“Uhh yes, and I’m not bashing where I live and all but, especially LA and stuff you really have to prove yourself cause obviously everyone is out here doing the same thing. So you’ll have people crossing their arms and staring at you and all that, you know it’s the constant prove to me that you’re good and all. But that’s not all the time, I’ve seen a lot of it but it depends on the show. When we’re in Australia everyone is rocking out, freaking out, you know drunk *laughs*and that’s what you got, it’s one big party you know.”

I guess it’s also that there is more competition in the US with the amount of bands that are constantly touring?

“Yeah, we get to see everything every day of the week. I think musicians get jaded by the amount of shows that we are fortunate to have.”

So, with the whole Corona Virus thing that’s going around, I was meant to be reviewing a Hard Rock festival today that my partner was going to be playing at. Seeming you’re a touring musician and shows are what you rely on, are you just playing each day by ear?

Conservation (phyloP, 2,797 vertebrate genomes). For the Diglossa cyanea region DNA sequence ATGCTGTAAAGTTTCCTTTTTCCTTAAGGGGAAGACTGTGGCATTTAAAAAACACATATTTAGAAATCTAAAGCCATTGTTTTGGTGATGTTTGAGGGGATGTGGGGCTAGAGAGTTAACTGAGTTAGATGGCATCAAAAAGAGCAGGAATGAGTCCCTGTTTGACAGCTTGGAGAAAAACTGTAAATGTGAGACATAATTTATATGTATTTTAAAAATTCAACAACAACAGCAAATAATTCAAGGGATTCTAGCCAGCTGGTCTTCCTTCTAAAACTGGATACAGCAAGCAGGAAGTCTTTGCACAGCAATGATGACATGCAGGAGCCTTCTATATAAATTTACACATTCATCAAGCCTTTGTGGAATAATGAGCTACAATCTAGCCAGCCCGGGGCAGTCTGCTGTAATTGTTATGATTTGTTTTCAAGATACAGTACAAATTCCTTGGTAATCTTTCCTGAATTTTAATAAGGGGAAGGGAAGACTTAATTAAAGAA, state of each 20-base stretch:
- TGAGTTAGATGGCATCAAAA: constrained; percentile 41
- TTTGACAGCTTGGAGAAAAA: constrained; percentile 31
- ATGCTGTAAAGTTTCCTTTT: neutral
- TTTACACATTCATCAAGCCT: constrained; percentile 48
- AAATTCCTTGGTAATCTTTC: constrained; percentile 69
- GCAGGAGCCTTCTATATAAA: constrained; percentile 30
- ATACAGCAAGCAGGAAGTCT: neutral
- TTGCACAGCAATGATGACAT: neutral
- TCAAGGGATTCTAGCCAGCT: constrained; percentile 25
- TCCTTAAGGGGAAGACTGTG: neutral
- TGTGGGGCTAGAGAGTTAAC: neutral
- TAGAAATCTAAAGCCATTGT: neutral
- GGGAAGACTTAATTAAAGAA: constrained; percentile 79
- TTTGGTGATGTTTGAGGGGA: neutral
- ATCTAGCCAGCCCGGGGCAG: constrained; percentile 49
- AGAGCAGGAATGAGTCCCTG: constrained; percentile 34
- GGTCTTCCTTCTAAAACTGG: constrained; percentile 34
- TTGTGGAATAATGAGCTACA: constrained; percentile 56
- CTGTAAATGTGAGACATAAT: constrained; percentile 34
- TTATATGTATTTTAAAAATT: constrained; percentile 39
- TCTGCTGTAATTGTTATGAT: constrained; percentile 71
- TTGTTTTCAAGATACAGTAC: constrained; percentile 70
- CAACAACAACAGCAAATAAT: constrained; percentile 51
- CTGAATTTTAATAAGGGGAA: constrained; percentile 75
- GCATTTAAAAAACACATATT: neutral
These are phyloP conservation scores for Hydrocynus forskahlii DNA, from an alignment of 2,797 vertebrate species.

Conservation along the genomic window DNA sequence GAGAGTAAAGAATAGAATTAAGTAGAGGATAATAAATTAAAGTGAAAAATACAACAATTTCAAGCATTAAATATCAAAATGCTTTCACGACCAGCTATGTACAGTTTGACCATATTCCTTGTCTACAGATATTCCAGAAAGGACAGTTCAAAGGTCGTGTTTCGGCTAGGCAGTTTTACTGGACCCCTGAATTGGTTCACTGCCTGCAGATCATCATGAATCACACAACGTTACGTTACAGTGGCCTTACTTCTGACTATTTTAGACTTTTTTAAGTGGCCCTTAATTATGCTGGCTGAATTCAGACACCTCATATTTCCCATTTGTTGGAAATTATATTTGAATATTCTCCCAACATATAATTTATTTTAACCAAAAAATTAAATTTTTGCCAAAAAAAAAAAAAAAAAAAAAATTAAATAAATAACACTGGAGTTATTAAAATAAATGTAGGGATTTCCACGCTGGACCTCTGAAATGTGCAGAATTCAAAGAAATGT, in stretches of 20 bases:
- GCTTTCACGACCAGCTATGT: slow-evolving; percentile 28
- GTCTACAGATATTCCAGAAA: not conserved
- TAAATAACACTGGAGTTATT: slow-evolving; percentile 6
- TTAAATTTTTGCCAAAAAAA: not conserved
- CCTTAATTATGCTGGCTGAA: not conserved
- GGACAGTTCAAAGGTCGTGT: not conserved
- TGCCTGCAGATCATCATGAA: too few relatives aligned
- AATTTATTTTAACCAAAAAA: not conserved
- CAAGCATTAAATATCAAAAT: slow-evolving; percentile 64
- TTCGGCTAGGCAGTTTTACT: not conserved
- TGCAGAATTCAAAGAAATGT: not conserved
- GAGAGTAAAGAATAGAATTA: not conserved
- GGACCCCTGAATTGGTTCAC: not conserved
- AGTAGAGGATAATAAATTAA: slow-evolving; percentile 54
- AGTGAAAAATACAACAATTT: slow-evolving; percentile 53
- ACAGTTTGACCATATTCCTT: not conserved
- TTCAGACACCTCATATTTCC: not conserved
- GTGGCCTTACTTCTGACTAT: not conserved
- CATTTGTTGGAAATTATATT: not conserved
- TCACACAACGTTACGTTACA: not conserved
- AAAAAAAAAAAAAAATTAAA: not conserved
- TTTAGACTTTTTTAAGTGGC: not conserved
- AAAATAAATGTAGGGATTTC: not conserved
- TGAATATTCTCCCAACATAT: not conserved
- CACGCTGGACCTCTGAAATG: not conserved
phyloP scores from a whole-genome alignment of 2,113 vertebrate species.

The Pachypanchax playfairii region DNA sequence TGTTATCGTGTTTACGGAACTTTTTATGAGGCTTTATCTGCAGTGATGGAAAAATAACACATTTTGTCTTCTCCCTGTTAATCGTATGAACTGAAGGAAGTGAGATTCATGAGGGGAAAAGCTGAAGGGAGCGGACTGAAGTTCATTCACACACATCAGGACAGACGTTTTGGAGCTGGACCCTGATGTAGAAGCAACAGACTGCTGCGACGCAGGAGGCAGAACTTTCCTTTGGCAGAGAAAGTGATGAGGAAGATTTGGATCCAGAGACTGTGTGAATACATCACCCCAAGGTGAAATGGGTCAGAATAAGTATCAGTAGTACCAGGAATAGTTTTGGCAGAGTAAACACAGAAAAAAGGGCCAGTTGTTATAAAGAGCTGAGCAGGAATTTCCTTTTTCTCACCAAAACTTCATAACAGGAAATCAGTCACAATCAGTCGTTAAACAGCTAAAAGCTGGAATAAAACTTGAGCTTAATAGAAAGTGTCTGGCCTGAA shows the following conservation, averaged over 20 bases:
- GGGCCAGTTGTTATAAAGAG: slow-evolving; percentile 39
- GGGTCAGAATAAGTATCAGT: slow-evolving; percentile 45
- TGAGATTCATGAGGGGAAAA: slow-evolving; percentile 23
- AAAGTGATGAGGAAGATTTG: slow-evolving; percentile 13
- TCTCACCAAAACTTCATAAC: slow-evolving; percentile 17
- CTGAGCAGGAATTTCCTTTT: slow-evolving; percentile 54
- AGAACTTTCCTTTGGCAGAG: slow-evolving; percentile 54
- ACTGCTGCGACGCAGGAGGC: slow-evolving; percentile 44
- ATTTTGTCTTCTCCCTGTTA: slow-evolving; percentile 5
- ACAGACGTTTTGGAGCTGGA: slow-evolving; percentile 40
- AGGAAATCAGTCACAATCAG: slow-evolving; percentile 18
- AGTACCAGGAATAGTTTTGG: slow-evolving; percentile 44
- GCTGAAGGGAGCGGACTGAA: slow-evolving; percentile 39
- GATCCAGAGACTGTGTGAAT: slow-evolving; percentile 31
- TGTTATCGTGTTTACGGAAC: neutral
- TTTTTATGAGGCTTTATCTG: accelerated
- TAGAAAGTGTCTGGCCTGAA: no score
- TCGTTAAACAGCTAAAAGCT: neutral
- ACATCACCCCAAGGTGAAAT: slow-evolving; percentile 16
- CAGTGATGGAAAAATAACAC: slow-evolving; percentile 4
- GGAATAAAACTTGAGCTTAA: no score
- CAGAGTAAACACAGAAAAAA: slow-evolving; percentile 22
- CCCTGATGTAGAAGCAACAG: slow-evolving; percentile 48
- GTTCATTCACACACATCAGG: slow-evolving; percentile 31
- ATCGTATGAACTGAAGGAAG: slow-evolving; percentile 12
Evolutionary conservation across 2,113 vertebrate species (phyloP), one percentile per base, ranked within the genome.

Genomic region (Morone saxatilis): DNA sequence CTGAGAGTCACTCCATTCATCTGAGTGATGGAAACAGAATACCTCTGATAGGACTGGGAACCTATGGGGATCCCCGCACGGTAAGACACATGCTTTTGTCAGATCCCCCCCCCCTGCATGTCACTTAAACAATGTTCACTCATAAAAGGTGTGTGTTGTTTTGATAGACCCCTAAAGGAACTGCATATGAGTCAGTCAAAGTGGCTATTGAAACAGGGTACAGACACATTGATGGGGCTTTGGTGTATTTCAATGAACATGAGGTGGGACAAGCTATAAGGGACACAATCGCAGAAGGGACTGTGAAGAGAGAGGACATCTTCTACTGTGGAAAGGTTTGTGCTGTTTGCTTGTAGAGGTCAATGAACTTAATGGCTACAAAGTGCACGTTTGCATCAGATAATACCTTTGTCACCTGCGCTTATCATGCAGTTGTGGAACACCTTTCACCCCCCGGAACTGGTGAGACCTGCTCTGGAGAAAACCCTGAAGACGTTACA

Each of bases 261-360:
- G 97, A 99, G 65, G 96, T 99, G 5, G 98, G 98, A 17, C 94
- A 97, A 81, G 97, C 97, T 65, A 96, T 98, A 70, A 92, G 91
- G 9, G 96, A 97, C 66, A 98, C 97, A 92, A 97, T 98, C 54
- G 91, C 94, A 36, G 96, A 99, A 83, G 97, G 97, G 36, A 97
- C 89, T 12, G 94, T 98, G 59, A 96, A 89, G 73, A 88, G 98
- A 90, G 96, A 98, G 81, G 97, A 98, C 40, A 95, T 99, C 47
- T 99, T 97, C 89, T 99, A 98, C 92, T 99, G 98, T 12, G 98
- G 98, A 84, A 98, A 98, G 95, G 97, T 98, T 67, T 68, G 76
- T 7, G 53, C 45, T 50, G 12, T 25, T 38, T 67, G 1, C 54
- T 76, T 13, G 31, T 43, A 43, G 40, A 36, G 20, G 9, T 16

“Pretty much, like even with our Australia tour we’re hoping that the light is still green to go. But you know, we’re not stupid to put our own health at risk or our fans. We’ll go if we have the safe green light. But you know we’re all just waiting. I think every musician right now is in limbo. It’s terrifying!”

What repercussions do you think it will all have on the entertainment industry in general?

“Oh, it will definitely go into recession for all of us. I mean for a good majority of us we live off tours, music shows all that stuff and now corona is kicking us where the sun doesn’t shine. But we knew this going into this business, it is a risk but we always find a way to get through it.”

I also think the Industry will come out stronger at the end of this cause everyone will band together I guess?

“Not even that because what is everyone going to do? Go into the studio and record! I mean bands are constantly on tour, if they’re not promoting an album that was just released that’s the hard thing. If your agent has you on the road so much when do you actually have the time at home to write new music? It’s always a gamble.”

It’s kinda like a blessing in disguise then?